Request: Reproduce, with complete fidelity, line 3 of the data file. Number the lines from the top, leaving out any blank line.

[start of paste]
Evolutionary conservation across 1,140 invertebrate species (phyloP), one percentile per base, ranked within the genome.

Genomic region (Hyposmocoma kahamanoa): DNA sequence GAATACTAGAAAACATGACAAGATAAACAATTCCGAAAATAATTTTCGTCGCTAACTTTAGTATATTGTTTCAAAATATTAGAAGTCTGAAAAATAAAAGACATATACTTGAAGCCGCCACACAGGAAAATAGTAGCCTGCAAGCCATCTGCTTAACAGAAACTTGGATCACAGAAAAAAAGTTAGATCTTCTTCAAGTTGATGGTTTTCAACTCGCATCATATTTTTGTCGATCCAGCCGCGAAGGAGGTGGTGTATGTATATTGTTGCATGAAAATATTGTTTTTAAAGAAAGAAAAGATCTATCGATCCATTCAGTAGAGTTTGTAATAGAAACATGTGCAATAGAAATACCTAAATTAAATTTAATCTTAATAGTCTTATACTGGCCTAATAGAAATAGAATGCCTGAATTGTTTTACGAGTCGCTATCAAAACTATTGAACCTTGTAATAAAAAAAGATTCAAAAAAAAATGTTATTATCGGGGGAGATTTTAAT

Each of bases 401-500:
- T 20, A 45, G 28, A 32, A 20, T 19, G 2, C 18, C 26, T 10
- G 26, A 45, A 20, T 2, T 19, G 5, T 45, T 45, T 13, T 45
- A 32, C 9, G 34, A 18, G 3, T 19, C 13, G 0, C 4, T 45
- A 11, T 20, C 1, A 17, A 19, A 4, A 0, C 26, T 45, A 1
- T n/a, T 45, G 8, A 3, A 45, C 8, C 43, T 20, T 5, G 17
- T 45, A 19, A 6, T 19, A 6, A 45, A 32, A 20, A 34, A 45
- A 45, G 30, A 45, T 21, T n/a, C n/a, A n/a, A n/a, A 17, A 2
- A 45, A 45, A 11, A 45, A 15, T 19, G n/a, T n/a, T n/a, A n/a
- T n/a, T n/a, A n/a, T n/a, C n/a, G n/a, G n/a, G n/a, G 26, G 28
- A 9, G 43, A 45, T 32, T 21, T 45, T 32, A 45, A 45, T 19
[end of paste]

Each of bases 401-500: